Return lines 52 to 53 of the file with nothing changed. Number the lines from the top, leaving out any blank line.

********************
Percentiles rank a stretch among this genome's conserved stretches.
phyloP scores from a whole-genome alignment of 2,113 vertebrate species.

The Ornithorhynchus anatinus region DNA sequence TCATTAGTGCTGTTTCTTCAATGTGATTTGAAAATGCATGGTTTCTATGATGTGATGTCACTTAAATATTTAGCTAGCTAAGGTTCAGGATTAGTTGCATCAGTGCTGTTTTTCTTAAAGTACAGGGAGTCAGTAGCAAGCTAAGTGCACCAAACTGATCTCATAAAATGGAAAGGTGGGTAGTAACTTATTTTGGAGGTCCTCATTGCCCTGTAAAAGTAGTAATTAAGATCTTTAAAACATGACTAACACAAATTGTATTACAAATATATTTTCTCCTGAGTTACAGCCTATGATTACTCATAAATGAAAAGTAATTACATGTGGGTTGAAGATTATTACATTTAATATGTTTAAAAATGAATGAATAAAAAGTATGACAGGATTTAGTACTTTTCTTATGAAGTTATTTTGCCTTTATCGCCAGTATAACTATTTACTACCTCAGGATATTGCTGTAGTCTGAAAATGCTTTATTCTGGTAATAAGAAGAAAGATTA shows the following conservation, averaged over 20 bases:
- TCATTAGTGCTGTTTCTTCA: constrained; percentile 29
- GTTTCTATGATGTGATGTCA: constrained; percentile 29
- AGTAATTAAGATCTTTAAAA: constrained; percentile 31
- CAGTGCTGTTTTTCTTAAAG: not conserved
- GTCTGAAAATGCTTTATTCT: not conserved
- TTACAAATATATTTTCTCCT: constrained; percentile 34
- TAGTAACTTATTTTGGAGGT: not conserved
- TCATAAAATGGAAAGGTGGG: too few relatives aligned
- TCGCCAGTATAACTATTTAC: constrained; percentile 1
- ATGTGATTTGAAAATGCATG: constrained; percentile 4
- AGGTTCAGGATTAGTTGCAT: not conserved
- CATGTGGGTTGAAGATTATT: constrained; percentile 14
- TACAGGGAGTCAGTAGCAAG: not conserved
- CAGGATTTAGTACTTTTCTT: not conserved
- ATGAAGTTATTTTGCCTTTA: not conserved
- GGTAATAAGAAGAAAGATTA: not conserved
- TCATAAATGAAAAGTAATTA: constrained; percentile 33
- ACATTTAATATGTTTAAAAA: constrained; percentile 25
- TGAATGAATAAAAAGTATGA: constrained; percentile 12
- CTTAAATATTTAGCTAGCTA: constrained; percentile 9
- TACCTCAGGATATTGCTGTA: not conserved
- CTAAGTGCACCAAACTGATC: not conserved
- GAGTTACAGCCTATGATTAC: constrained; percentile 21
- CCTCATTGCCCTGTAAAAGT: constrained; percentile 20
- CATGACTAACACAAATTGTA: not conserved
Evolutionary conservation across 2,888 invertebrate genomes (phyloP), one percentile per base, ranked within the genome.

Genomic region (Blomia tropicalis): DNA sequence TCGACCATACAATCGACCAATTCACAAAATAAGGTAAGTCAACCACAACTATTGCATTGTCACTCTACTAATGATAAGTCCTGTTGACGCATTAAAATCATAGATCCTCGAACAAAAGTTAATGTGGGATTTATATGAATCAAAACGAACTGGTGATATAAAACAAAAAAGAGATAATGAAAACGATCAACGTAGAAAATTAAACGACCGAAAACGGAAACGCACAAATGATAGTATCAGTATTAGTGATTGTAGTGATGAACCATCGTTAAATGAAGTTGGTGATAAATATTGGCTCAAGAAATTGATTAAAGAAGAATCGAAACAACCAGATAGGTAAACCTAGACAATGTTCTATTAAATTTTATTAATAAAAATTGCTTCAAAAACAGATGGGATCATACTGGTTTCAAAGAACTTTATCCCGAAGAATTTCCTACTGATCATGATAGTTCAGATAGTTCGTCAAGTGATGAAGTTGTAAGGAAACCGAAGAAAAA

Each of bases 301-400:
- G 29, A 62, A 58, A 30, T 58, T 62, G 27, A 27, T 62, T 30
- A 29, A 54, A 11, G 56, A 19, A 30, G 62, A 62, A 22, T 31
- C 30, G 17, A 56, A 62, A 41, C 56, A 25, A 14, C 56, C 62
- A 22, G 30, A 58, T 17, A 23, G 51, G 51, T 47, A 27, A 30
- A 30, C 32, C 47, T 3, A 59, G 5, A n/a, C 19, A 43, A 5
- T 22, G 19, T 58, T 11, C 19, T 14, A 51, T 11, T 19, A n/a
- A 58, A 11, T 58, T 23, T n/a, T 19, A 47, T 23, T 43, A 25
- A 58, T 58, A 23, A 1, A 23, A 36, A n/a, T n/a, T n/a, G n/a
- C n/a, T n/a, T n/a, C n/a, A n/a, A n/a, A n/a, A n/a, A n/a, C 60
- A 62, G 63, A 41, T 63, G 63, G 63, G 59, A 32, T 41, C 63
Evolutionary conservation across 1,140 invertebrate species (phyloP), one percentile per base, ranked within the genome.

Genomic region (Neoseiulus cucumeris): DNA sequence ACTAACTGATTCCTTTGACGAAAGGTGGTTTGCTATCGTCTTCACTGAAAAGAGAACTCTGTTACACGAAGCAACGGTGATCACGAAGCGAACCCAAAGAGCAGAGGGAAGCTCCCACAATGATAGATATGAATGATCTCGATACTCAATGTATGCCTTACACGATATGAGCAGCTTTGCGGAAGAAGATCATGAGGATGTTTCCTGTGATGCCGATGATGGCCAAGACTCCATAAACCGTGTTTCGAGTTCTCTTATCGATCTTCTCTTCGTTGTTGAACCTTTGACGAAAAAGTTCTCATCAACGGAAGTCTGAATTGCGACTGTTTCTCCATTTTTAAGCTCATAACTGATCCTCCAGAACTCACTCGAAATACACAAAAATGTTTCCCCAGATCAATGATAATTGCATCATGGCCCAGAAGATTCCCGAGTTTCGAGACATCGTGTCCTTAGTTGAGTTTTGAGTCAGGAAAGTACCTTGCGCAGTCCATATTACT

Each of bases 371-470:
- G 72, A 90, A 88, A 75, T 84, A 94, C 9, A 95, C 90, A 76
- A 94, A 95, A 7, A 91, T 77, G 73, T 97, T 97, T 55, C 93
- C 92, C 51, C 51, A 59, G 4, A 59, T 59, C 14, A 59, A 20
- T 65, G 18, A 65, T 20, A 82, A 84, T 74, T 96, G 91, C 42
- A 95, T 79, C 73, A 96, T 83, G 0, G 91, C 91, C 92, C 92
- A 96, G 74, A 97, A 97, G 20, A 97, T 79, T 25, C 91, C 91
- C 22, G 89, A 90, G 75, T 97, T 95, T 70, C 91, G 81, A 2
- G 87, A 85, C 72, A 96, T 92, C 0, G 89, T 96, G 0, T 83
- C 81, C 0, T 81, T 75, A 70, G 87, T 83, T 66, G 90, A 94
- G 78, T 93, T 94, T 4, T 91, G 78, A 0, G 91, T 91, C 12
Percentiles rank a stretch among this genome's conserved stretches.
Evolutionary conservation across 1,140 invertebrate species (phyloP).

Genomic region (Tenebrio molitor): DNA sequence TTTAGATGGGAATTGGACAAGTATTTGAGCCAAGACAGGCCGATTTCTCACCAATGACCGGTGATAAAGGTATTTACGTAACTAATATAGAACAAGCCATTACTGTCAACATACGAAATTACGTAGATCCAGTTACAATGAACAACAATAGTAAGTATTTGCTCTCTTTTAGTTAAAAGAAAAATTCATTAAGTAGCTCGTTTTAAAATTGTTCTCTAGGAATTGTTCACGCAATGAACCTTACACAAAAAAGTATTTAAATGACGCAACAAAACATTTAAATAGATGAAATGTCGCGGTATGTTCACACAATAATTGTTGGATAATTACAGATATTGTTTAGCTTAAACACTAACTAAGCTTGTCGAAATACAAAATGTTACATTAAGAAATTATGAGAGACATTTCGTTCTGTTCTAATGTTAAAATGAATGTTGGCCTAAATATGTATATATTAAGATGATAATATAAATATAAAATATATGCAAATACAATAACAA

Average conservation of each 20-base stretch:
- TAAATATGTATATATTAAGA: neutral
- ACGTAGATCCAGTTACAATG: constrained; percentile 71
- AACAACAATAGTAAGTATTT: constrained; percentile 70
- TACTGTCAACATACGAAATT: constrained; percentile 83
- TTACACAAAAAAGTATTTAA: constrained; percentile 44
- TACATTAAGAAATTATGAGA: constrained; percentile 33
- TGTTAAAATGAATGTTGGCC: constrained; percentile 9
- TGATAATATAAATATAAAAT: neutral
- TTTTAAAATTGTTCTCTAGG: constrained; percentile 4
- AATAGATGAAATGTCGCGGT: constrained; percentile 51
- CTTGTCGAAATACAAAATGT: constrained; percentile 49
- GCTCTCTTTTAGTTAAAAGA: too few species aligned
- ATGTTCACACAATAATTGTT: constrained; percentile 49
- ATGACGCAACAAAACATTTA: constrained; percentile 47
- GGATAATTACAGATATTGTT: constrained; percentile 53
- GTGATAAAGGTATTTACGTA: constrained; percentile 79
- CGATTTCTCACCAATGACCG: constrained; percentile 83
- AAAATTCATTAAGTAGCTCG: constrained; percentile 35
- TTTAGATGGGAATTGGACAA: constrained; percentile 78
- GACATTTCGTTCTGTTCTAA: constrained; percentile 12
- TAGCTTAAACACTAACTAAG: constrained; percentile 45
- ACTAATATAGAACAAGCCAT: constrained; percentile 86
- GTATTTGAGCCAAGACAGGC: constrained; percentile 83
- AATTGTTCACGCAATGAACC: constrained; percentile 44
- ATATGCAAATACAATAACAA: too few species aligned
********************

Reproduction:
- G 87, A 85, C 72, A 96, T 92, C 0, G 89, T 96, G 0, T 83
- C 81, C 0, T 81, T 75, A 70, G 87, T 83, T 66, G 90, A 94